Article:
Specialism: Natural history is a pretty big subject covering all animals, plants and geology. We have an understanding of how to care for these collections and do some exciting research into the background of them. But to dissect the minute genitalia of a beetle to see if it is a particular species is beyond my expertise! My knowledge mainly lies in ice age bones (and in the last five or so years I have become confident in other areas). This is where the great community of natural history curators comes in; I may know little about beetle genitalia and something about ice age bones, and a curator in another museum may know little about ice age bones but a lot about beetle genitalia. So we share our knowledge. We talk to each other, send each other photos, visit the collections, and learn from each other.
This work, the very core of understanding and managing museum collections, is fundamental to the future of the specimens. This is work that happens every day, behind the scenes with the curators working hard to make sure they are well looked after and safe for future generations.
Unfortunately this essential work has created a stereotypical vision of a museum curator.
A new breed
Within the last ten years, there has been a birth of a new breed of curator. This new breed is different. There is a genuine, noticeable thirst for using the collections we look after in new and exciting ways!
Curators today have energy, boundless energy, talking to the old and the young about the fascinating stories locked away in our store rooms. This new non-genetically modified breed still carries on the core museum work, but does a lot, lot more.
All the core collections work is essential. We need to do it. It preserves the collections for future generations. It adds exciting new stories. But what’s the point if no one sees them or hears about them? If the generations of today are not seeing them, why are we keeping them for future generations?
Curators today are engaging with more people in more ways than ever before. All the work we carry out behind the scenes is needed, but we also have this burning desire to engage with people using our collections. This helps to get our stories out to lots of different people (and sometimes adds new stories), but also helps promote our subjects.
No longer do we give an annual mumbling talk about an obscure part of the collection to an audience of over 120 yrs old; we give engaging, exciting talks about our collections that mean something to the audience. Not just once a year, but we can do this maybe once a month and to all ages.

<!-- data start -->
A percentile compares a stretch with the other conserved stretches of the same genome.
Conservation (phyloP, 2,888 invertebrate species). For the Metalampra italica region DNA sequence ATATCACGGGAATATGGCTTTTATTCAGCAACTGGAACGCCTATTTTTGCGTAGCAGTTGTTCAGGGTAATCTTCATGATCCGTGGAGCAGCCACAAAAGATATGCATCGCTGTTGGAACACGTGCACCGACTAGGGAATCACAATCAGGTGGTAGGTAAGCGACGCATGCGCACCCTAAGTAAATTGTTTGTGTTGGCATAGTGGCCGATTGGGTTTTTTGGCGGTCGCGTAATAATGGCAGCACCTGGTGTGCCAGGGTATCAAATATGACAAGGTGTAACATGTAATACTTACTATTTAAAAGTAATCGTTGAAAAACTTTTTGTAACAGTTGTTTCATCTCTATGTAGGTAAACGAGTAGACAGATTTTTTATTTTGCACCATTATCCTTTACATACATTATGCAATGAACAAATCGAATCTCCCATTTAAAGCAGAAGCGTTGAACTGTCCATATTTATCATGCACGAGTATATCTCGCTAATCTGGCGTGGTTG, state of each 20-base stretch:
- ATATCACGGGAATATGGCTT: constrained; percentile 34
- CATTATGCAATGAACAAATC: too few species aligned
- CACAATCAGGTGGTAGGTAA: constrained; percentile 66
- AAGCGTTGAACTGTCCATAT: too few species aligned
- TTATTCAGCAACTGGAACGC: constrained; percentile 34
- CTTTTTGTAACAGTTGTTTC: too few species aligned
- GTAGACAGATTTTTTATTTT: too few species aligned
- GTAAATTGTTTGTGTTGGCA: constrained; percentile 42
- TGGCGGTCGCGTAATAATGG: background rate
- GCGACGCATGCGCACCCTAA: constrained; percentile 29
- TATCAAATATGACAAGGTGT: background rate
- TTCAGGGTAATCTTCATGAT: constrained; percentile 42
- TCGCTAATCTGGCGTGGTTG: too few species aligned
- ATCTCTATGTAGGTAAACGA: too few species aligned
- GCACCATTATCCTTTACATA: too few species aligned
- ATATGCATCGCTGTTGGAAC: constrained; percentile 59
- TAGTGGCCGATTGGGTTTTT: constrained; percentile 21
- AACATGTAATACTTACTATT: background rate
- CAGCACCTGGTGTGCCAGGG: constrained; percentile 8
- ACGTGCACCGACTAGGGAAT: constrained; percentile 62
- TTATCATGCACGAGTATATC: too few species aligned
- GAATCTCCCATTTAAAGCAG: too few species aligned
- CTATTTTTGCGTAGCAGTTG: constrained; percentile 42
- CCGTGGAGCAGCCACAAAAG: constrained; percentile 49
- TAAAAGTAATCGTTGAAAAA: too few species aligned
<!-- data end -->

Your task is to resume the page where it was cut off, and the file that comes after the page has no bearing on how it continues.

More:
Many museum curators today are writing blog posts about their collections. This is another way for interesting stories to be told and reach new people. One of my favourites is the Grant Museum of Zoology and their post on the Underwhelming Fossil Fish of the Month. Its a fun way of getting otherwise not so exciting collections out there!
A big part of the work is getting the collections out to the local public, which can include schools, and events around the city. These types of events are excellent because people who had never heard of the museum before stumble across it, and are truly inspired by what they can see and hear. This is one of my favourite parts of being a curator – talking to people about what we look after and the awesome quirky stories that go with the specimens. If we cant talk to people about what we look after, then the curator has failed.
There are other fun events which can be run. Some museums, like Leeds Museum and the Horniman Museum run pub science events, where the curator leads an evening of science filled discussions. These are lovely ideas, because it is an open environment on neutral ground, so people don’t feel intimated by specialists. I run monthly natural history events in and around the city for families to come along to (here). These events range from rock pooling to star gazing and the families are really engaged with discovering something new!
What a curator does
Working in a museum is just like a never ending honeymoon; it is wonderful! Each day we are doing something different. The ‘core’ collections work will always happen which is needed to safeguard specimens. But our collections cannot talk. For my specimens in particular, the ability to make any sound has long since vanished. The curators are the voice of the collections. Through us, the collections can tell their tales, inspire future generations, bring a tear to the eye, and let people understand with true awe.
Without a voice, the collections remain silent. They remain unknown.
*There is nothing wrong with including scientific names and information in labels. We should be including this, but it is how the labels are written that is important.